craft / “Silver & gold: Unique Australian objects 1830-1910”, Royal Australian Mint, until April 1. Reviewed by MEREDITH HINCHLIFFE.
IN their relentless search to create a unique event that the directors of the 21st Canberra International Film Festival, have come up with a credible combination of contemporary and retro movies for this year.
With the idea of matching the old and new on a rough 50-50 basis, this combination, the festival committee chair, Therese Faulkner, told a crowd this morning at the official launch, and to ensure that the event would be not just “any old film Festival I can see any old time,” the festival had engaged two “Canberra film prodigies” to co-program the event.
Those two prodigies turned out to be festival director Andrew Pike, and contemporary programmer Alice Taylor. Pike, of course is the elder statesman of film in Canberra and the director of Ronin Films, which is officially producing the event this year, while Taylor was the director of the event for 2016.Top of the list on the local front were two full-length films with strong Canberra connections – “Oyster”, Kim Beamish’s new documentary about oyster farmers in Merimbula, and “Star Sand” a full-length feature financed and made in Japan by former ANU lecturer, Roger Pulvers, based on his own novel of the same name which is set in Okinawa during the American bombardment in 1945.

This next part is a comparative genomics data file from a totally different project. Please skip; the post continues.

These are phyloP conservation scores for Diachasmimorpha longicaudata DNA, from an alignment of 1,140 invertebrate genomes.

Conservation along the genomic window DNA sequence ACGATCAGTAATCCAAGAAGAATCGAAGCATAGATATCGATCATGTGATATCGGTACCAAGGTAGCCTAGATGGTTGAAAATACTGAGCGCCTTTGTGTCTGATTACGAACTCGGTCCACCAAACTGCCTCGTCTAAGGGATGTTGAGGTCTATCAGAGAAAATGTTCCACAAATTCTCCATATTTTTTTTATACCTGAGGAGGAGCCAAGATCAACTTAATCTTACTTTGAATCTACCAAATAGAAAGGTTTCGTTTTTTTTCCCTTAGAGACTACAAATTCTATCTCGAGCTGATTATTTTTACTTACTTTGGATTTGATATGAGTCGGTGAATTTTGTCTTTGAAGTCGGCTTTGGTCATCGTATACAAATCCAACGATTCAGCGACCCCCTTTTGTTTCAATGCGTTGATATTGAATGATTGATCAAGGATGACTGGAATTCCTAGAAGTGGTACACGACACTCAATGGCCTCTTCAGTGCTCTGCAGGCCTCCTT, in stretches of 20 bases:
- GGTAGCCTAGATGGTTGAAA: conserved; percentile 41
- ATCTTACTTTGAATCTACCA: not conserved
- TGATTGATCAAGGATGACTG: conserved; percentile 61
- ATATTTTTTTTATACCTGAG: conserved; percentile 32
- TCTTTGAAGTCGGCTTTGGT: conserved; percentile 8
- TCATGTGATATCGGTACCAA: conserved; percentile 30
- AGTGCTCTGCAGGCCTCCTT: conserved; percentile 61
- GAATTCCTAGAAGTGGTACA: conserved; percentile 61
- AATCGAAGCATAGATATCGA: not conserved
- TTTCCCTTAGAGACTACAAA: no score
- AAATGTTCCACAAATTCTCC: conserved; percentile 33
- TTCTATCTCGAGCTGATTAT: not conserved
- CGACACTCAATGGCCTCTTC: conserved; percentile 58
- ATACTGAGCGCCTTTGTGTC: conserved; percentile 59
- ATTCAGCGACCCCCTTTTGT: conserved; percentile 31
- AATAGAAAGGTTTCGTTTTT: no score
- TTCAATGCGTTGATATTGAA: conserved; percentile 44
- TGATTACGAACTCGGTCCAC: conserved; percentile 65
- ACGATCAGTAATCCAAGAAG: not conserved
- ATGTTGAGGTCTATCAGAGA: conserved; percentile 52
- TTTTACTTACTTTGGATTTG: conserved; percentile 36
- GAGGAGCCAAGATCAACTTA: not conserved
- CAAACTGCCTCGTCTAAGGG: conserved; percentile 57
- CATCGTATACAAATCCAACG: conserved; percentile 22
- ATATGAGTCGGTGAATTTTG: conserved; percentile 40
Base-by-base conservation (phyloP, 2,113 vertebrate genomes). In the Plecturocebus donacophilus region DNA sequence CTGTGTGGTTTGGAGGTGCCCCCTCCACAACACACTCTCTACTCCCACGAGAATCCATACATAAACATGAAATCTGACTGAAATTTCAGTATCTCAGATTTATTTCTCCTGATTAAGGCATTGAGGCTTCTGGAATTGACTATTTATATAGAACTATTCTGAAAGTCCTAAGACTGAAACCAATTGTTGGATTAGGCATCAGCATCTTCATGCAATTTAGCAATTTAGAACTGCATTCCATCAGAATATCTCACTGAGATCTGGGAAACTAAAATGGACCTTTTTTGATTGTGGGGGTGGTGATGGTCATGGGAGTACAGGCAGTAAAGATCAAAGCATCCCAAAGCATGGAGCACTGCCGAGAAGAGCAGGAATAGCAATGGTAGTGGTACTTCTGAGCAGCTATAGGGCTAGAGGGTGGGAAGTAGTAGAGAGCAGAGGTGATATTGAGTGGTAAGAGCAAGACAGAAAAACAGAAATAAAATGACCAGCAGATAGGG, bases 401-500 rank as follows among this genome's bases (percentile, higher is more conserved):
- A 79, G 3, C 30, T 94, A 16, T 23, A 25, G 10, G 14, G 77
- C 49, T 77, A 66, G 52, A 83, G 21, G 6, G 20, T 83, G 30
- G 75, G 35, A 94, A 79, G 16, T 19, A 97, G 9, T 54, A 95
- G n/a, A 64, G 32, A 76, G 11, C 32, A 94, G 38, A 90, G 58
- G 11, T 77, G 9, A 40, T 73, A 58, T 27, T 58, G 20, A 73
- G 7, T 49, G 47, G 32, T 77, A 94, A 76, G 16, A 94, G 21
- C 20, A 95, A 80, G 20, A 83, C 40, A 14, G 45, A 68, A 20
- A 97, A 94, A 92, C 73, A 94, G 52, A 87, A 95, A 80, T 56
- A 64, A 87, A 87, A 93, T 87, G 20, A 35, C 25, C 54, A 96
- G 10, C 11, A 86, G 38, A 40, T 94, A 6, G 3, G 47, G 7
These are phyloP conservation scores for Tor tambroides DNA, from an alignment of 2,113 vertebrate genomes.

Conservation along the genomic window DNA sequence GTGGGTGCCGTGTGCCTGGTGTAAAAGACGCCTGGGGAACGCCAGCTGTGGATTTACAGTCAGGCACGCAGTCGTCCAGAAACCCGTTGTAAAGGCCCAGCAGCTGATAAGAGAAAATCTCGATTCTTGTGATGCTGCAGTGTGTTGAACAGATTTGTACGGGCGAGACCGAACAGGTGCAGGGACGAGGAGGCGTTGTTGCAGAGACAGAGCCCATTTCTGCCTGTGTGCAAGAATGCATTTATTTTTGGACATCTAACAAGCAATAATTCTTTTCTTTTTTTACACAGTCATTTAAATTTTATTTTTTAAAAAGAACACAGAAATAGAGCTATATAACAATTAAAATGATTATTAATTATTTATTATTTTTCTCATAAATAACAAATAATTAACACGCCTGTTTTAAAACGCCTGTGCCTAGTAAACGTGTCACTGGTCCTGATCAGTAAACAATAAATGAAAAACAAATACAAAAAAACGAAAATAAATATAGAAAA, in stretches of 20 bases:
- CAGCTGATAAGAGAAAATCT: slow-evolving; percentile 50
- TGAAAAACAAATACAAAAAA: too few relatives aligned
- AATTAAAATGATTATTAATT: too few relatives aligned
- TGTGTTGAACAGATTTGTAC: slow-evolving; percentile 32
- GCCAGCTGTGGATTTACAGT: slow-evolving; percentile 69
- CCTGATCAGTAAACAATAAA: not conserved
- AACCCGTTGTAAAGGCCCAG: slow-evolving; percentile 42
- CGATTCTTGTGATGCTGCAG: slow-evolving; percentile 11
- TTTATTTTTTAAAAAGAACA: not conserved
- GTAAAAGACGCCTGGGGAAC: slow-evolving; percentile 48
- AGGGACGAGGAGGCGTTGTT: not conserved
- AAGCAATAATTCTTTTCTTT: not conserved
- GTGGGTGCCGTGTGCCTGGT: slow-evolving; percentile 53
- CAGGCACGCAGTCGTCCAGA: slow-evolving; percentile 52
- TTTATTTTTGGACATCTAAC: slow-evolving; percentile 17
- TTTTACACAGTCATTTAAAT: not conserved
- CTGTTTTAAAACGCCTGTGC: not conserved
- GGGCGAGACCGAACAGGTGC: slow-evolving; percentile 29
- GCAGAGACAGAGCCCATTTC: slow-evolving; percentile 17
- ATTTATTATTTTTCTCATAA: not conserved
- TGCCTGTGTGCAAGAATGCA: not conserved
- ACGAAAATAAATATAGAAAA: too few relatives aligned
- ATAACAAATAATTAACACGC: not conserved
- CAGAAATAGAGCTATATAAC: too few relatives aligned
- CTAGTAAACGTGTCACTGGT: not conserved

The festival, Faulkner, said, would be something you wouldn’t see anywhere else.
Taylor described how she and Pike had worked to find common threads in their selections and she hoped her own selections would be classics “that might be selected in future for the retro section”.
Top of Taylor’s list this year were the Cannes-winning comedy, “The Square”, starring Elizabeth Moss and the Hungarian film, “On Body and Soul”, which had won the Golden Bear in Berlin
She and Pike, she explained, had worked hard to bring contemporary work together with retro inclusions, so that French director Tony Gatlif’s new film about music of exile called “Djam” would be matched with his famous 1993 gypsy film “Latcho Drom”.
Another brace of films would be the new documentary by Gaylene Preston, “My Year with Helen”, following former NZ prime minister Helen Clarke’s quest for UN leadership, and also her World War II love story, “Home by Christmas”.
Pike, for his part, explained how he had been impressed by the way the leading retro festival in Bologna, Il Cinema Ritrovato, which he had attended this year, had created “strands” just as he has already done.
An example of major strands for the 2017 Canberra festival would be the celebration of British film star and later Australian stage legend Googie Withers in the year that would have been her centenary, with the screening of her British films “It Always Rains on Sunday” and the hospital drama “White Corridors”. Her daughter, actor Joanna McCallum, appeared on screen from London to praise the festival for acknowledging her once-famous mother.
A unique strand, Pike thought, was that which would pay tribute to NZ animator and sculptor, Len Lye.
But Pike’s pièce de résistance would be a strand following the work of French film noir director Jacques Tourneur, who specialised in low-budget Hollywood thrillers and psychological dramas – useful exemplar to cash-strapped young Canberra film directors, Pike thought. Tourneur would be represented in the screening of six films, including “Out of the Past” where Robert Mitchum plays the archetypal trench-coated private eye.
The Canberra International Film Festival, the National film and Sound Archive, October 26-November 5, bookings to ciff.com.au